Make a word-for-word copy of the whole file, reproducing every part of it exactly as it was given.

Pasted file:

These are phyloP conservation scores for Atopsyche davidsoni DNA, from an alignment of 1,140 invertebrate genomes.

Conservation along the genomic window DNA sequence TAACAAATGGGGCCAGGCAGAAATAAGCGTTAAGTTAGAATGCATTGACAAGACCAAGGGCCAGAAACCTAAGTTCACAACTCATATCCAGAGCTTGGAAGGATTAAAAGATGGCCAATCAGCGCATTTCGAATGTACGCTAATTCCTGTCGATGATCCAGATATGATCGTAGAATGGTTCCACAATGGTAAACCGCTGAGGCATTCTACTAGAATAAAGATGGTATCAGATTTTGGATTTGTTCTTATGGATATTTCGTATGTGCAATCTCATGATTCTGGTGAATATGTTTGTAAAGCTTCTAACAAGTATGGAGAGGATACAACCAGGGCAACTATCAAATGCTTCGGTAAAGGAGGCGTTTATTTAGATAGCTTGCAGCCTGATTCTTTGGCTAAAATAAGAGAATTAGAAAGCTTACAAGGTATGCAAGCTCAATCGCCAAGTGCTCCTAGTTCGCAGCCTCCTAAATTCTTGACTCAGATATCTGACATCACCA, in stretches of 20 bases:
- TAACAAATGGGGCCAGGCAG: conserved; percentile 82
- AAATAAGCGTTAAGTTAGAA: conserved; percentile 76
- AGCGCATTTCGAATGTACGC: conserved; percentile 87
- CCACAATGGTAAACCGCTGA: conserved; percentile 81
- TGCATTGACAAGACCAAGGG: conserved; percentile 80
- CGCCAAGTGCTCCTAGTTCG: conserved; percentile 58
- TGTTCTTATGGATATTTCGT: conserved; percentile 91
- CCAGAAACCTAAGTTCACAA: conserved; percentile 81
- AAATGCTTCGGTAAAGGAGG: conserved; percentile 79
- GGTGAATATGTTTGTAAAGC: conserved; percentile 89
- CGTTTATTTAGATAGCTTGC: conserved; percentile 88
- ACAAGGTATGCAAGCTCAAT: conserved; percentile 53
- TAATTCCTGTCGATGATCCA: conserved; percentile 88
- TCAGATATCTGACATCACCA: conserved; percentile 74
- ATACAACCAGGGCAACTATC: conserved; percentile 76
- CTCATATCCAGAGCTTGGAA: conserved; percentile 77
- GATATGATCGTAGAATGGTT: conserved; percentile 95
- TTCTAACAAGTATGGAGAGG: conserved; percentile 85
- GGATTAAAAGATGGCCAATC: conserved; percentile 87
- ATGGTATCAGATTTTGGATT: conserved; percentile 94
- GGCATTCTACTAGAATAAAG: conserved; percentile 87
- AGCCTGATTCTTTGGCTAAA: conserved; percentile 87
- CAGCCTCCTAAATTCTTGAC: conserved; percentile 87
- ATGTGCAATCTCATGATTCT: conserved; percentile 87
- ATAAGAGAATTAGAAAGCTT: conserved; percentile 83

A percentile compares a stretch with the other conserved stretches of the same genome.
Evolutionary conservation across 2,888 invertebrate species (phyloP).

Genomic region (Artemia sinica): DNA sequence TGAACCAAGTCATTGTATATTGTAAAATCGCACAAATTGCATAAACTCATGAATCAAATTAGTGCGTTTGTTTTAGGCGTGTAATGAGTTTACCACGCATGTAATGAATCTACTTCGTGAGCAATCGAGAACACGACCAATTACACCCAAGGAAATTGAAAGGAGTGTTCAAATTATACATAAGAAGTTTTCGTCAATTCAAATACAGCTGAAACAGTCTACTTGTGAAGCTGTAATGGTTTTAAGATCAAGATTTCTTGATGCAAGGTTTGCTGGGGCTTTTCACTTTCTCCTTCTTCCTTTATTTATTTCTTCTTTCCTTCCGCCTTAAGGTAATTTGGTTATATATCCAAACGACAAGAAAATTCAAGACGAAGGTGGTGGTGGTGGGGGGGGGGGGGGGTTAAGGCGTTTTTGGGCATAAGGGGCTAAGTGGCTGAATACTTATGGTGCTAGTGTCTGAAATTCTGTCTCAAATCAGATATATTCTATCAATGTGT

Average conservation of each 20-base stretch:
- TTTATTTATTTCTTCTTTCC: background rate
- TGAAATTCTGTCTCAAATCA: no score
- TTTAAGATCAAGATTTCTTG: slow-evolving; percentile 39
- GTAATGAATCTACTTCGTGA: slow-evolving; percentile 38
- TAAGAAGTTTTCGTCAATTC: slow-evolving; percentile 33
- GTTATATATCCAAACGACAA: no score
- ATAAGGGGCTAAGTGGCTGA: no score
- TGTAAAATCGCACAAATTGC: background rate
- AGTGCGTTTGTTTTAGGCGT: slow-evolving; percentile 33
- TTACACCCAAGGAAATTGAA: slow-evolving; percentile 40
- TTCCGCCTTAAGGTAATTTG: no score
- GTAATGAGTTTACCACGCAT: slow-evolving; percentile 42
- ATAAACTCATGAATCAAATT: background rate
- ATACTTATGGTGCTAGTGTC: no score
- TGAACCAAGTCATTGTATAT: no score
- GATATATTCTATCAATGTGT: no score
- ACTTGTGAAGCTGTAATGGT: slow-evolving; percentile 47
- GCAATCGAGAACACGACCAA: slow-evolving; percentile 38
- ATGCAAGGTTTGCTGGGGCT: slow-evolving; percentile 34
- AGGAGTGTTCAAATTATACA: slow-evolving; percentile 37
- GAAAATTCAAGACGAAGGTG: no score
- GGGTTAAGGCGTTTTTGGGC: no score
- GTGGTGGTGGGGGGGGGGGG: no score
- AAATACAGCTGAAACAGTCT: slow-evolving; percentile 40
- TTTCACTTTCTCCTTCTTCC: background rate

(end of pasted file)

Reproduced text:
These are phyloP conservation scores for Atopsyche davidsoni DNA, from an alignment of 1,140 invertebrate genomes.

Conservation along the genomic window DNA sequence TAACAAATGGGGCCAGGCAGAAATAAGCGTTAAGTTAGAATGCATTGACAAGACCAAGGGCCAGAAACCTAAGTTCACAACTCATATCCAGAGCTTGGAAGGATTAAAAGATGGCCAATCAGCGCATTTCGAATGTACGCTAATTCCTGTCGATGATCCAGATATGATCGTAGAATGGTTCCACAATGGTAAACCGCTGAGGCATTCTACTAGAATAAAGATGGTATCAGATTTTGGATTTGTTCTTATGGATATTTCGTATGTGCAATCTCATGATTCTGGTGAATATGTTTGTAAAGCTTCTAACAAGTATGGAGAGGATACAACCAGGGCAACTATCAAATGCTTCGGTAAAGGAGGCGTTTATTTAGATAGCTTGCAGCCTGATTCTTTGGCTAAAATAAGAGAATTAGAAAGCTTACAAGGTATGCAAGCTCAATCGCCAAGTGCTCCTAGTTCGCAGCCTCCTAAATTCTTGACTCAGATATCTGACATCACCA, in stretches of 20 bases:
- TAACAAATGGGGCCAGGCAG: conserved; percentile 82
- AAATAAGCGTTAAGTTAGAA: conserved; percentile 76
- AGCGCATTTCGAATGTACGC: conserved; percentile 87
- CCACAATGGTAAACCGCTGA: conserved; percentile 81
- TGCATTGACAAGACCAAGGG: conserved; percentile 80
- CGCCAAGTGCTCCTAGTTCG: conserved; percentile 58
- TGTTCTTATGGATATTTCGT: conserved; percentile 91
- CCAGAAACCTAAGTTCACAA: conserved; percentile 81
- AAATGCTTCGGTAAAGGAGG: conserved; percentile 79
- GGTGAATATGTTTGTAAAGC: conserved; percentile 89
- CGTTTATTTAGATAGCTTGC: conserved; percentile 88
- ACAAGGTATGCAAGCTCAAT: conserved; percentile 53
- TAATTCCTGTCGATGATCCA: conserved; percentile 88
- TCAGATATCTGACATCACCA: conserved; percentile 74
- ATACAACCAGGGCAACTATC: conserved; percentile 76
- CTCATATCCAGAGCTTGGAA: conserved; percentile 77
- GATATGATCGTAGAATGGTT: conserved; percentile 95
- TTCTAACAAGTATGGAGAGG: conserved; percentile 85
- GGATTAAAAGATGGCCAATC: conserved; percentile 87
- ATGGTATCAGATTTTGGATT: conserved; percentile 94
- GGCATTCTACTAGAATAAAG: conserved; percentile 87
- AGCCTGATTCTTTGGCTAAA: conserved; percentile 87
- CAGCCTCCTAAATTCTTGAC: conserved; percentile 87
- ATGTGCAATCTCATGATTCT: conserved; percentile 87
- ATAAGAGAATTAGAAAGCTT: conserved; percentile 83

A percentile compares a stretch with the other conserved stretches of the same genome.
Evolutionary conservation across 2,888 invertebrate species (phyloP).

Genomic region (Artemia sinica): DNA sequence TGAACCAAGTCATTGTATATTGTAAAATCGCACAAATTGCATAAACTCATGAATCAAATTAGTGCGTTTGTTTTAGGCGTGTAATGAGTTTACCACGCATGTAATGAATCTACTTCGTGAGCAATCGAGAACACGACCAATTACACCCAAGGAAATTGAAAGGAGTGTTCAAATTATACATAAGAAGTTTTCGTCAATTCAAATACAGCTGAAACAGTCTACTTGTGAAGCTGTAATGGTTTTAAGATCAAGATTTCTTGATGCAAGGTTTGCTGGGGCTTTTCACTTTCTCCTTCTTCCTTTATTTATTTCTTCTTTCCTTCCGCCTTAAGGTAATTTGGTTATATATCCAAACGACAAGAAAATTCAAGACGAAGGTGGTGGTGGTGGGGGGGGGGGGGGGTTAAGGCGTTTTTGGGCATAAGGGGCTAAGTGGCTGAATACTTATGGTGCTAGTGTCTGAAATTCTGTCTCAAATCAGATATATTCTATCAATGTGT

Average conservation of each 20-base stretch:
- TTTATTTATTTCTTCTTTCC: background rate
- TGAAATTCTGTCTCAAATCA: no score
- TTTAAGATCAAGATTTCTTG: slow-evolving; percentile 39
- GTAATGAATCTACTTCGTGA: slow-evolving; percentile 38
- TAAGAAGTTTTCGTCAATTC: slow-evolving; percentile 33
- GTTATATATCCAAACGACAA: no score
- ATAAGGGGCTAAGTGGCTGA: no score
- TGTAAAATCGCACAAATTGC: background rate
- AGTGCGTTTGTTTTAGGCGT: slow-evolving; percentile 33
- TTACACCCAAGGAAATTGAA: slow-evolving; percentile 40
- TTCCGCCTTAAGGTAATTTG: no score
- GTAATGAGTTTACCACGCAT: slow-evolving; percentile 42
- ATAAACTCATGAATCAAATT: background rate
- ATACTTATGGTGCTAGTGTC: no score
- TGAACCAAGTCATTGTATAT: no score
- GATATATTCTATCAATGTGT: no score
- ACTTGTGAAGCTGTAATGGT: slow-evolving; percentile 47
- GCAATCGAGAACACGACCAA: slow-evolving; percentile 38
- ATGCAAGGTTTGCTGGGGCT: slow-evolving; percentile 34
- AGGAGTGTTCAAATTATACA: slow-evolving; percentile 37
- GAAAATTCAAGACGAAGGTG: no score
- GGGTTAAGGCGTTTTTGGGC: no score
- GTGGTGGTGGGGGGGGGGGG: no score
- AAATACAGCTGAAACAGTCT: slow-evolving; percentile 40
- TTTCACTTTCTCCTTCTTCC: background rate